These threads come together in TikTok videos where popular posters can share new age musings which get greater attention due to the algorithms that run Tik Tok. For example, after the tragic events at the Astroworld concert in November 2021, which resulted in eight deaths and over three-hundred injuries from a crowd surge at a Travis Scott concert, Tik Tok user Evelyn Juarez suggested a mystical explanation for this tragedy. She wrote, “It just doesn’t sit right with me. They tryna tell us something, we just keep ignoring all the signs,” followed by the hashtags #wakeup, #witchcraft and #illuminati. Rather than blame Scott and his management for choosing profits over safety, it was easier to blame demonic forces. Juarez has 1.4 million followers. Some people on TikTok find spiritual significance in the videos that fill their feeds and see a deeper meaning behind what they view, rather than realizing that TikTok’s algorithm causes them to see videos similar to what they have already seen.

Others point to fandom as an emerging religion. Recalling the different elements found in all religions, one can see faith in the belief systems of The Temple of the Jedi Order and Potterheads, the totems that fans of A Rocky Horror Picture Show bring to theaters when it is playing, a moral community in those who joined the Free Brittany Movement, and a sense of personal connection to Kim, Khloe, Kourtney, Kendall and Kylie found in Kardashian fans.

In light of the definitions we have given religion and the different elements described above, do you think what is emerging online on the internet constitutes a new kind of religion?

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Anthropologists, historians, and other scholars have also studied religion. Historical work on religion reminds us of the importance of religion since the earliest societies, while comparative work on contemporary religion reminds us of its importance throughout the world today, discussed in the next section.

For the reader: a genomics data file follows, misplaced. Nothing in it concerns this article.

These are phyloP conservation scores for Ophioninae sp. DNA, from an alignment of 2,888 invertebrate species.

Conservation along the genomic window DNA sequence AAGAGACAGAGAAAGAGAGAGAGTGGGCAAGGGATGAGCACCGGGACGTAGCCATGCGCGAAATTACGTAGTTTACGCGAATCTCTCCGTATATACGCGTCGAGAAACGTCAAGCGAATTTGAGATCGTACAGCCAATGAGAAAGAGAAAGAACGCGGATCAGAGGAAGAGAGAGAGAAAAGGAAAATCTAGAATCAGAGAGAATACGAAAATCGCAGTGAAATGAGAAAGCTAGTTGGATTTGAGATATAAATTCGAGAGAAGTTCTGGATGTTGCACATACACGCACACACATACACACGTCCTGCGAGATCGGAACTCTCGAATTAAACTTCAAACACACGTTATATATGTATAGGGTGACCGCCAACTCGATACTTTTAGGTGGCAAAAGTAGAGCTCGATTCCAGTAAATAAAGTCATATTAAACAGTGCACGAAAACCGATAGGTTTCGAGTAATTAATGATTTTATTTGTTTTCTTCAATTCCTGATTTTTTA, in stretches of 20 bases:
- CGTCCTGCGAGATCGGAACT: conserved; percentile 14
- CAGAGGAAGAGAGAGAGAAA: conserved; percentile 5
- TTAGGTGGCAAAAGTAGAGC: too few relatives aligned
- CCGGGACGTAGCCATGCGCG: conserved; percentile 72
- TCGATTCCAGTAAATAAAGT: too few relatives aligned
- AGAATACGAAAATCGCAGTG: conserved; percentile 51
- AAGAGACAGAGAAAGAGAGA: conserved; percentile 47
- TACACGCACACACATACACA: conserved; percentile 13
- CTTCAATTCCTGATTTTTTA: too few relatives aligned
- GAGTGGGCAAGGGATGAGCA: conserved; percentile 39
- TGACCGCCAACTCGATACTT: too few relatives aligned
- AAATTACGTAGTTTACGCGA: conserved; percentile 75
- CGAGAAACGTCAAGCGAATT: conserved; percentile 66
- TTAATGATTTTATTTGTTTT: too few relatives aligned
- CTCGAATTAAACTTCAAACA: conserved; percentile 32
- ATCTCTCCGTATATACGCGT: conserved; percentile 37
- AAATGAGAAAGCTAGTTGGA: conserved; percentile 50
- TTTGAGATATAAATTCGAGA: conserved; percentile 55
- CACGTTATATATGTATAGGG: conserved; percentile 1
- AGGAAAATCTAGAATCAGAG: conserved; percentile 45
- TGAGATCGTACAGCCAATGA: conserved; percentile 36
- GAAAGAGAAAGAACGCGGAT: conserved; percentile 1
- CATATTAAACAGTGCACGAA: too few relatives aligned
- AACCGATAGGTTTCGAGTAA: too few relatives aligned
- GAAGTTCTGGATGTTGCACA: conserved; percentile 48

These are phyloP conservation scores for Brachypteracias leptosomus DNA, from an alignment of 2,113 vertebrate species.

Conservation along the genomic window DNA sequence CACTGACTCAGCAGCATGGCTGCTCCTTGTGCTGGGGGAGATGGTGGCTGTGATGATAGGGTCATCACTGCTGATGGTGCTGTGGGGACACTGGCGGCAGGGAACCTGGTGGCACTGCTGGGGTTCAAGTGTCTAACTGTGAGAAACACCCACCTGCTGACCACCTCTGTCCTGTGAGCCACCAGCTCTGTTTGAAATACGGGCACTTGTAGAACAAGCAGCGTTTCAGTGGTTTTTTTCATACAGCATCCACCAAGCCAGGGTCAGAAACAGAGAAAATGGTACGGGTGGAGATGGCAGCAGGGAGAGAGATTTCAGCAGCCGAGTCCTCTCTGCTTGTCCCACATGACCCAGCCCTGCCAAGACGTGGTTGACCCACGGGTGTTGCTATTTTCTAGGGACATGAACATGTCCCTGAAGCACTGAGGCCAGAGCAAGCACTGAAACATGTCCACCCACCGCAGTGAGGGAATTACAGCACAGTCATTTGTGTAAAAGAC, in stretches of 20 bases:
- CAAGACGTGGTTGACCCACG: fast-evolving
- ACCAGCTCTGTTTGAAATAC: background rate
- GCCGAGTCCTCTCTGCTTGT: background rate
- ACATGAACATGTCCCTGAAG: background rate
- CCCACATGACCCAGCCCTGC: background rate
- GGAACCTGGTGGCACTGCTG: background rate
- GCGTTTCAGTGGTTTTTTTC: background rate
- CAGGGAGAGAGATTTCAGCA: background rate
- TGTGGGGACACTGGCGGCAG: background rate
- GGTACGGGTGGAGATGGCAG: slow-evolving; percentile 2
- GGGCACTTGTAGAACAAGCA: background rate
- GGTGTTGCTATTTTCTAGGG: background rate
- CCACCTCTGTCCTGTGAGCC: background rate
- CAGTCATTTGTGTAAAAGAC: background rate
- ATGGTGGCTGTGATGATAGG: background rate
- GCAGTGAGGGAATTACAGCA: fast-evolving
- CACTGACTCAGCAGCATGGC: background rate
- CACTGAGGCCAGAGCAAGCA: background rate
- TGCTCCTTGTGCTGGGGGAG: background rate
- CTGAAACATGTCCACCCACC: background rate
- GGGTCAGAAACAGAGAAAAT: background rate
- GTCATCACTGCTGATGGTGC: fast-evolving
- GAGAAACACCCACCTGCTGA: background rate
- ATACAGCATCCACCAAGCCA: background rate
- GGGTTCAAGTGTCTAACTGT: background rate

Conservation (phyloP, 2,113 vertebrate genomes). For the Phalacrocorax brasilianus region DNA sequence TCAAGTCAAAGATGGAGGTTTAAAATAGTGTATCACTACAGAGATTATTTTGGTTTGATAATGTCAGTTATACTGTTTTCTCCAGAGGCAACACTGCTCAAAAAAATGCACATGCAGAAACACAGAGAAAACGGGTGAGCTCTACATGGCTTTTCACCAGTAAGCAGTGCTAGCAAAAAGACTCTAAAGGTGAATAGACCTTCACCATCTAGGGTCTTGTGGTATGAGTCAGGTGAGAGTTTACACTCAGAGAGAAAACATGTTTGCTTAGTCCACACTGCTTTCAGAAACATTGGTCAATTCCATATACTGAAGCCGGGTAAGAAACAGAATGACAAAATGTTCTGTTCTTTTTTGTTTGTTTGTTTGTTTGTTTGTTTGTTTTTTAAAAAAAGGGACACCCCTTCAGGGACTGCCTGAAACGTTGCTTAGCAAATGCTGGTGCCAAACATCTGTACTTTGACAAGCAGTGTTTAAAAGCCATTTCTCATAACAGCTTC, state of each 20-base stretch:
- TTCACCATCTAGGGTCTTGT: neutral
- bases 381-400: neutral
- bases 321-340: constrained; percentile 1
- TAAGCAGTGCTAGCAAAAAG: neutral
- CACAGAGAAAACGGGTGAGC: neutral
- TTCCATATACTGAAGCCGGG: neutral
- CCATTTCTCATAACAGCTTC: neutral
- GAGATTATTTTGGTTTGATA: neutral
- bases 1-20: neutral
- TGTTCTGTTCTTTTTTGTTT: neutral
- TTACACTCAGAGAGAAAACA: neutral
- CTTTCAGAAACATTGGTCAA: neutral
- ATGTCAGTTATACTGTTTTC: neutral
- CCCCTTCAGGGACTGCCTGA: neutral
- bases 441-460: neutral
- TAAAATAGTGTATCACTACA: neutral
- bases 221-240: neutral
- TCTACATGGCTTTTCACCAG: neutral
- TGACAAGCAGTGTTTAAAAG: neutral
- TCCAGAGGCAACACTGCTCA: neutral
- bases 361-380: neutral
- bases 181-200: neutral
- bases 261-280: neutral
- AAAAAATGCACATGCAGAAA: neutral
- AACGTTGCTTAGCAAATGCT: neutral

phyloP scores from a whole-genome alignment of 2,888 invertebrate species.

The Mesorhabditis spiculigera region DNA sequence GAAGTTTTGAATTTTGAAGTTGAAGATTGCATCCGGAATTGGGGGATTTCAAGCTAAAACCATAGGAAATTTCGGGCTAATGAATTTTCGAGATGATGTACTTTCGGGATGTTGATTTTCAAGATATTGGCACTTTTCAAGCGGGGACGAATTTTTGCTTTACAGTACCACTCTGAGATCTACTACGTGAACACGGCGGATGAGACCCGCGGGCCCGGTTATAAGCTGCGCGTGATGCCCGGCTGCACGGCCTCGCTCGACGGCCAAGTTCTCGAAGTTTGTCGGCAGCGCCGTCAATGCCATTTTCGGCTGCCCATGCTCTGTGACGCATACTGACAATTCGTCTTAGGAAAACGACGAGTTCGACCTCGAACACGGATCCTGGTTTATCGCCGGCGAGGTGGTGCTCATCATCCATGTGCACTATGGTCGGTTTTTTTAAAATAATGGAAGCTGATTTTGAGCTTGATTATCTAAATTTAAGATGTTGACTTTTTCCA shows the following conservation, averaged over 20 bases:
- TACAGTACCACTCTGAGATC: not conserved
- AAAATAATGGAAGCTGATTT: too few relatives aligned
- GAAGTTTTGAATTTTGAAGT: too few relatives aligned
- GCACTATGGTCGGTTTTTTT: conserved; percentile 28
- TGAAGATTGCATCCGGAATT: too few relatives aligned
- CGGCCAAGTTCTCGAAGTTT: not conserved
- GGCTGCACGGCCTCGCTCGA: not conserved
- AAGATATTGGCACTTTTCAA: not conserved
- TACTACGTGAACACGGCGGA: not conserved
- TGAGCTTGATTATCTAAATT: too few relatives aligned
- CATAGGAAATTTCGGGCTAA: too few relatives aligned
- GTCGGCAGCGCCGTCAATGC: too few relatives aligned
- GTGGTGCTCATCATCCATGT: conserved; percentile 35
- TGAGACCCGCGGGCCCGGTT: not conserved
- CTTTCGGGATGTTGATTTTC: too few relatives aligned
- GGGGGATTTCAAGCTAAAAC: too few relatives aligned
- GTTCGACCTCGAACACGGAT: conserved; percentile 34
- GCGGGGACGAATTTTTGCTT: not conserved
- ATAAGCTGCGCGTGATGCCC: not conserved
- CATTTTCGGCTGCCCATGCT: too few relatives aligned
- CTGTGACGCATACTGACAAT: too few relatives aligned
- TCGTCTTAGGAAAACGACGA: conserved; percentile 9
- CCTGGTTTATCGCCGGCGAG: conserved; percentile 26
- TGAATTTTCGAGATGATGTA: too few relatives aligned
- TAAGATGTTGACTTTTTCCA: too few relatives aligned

Test Yourself

 



Section 13.5 References

Durkheim, Émile.  (1915). The Elementary Forms of the Religious Life, a Study in Religious Sociology. London : New York :G. Allen & Unwin; Macmillan.

O’Connor, B. (2015, October 1). The sad, true story of the ground zero mosque. The Awl. Retrieved from https://www.theawl.com/2015/10/the-sad-true-story-of-the-ground-zero-mosque/.

Rosebud Sioux and Fort Belknap file suit against Keystone XL. (2021, June 9).  Native American Rights Fund. Retrieved from https://www.narf.org/cases/keystone/.

Totenberg, N. (2021, December 8). Supreme Court weighs mandating public funds for religious schools in Maine. NPR. Retrieved from https://www.npr.org/2021/12/08/1061996765/supreme-court-weighs-mandating-public-funds-for-religious-schools-in-maine.

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Conerly, Tonja, Kathleen Holmes, Asha Lal Tamang, Jennifer Hensley, Jennifer L. Trost, Pamela Alcasey, Kate McGonigal, Heather Griffiths, Nathan Keirns, Eric Strayer, Tommy Sadler, Susan Cody-Rydzewski, Gail Scaramuzzo, Sally Vyain, Jeff Bry and Faye Jones. (2021).  Introduction to Sociology 3E. OpenStax. Houston, TX.  License: CC BY 4.0.  License Terms:  Access for free at https://openstax.org/books/introduction-sociology-3e/pages/1-introduction.

Griffiths, Heather, Nathan Keirns, Eric Stayer, Susan Cody-Rydzewski, Gail Scaramuzzo, Tommy Sadler, Sally Vyain, Jeff Bry and Faye Jones.  (2015).  Introduction to Sociology 2E. OpenStax. Houston, TX.  License: CC BY 4.0.  License Terms:  Access for free at https://openstax.org/books/introduction-sociology-2e/pages/1-introduction-to-sociology.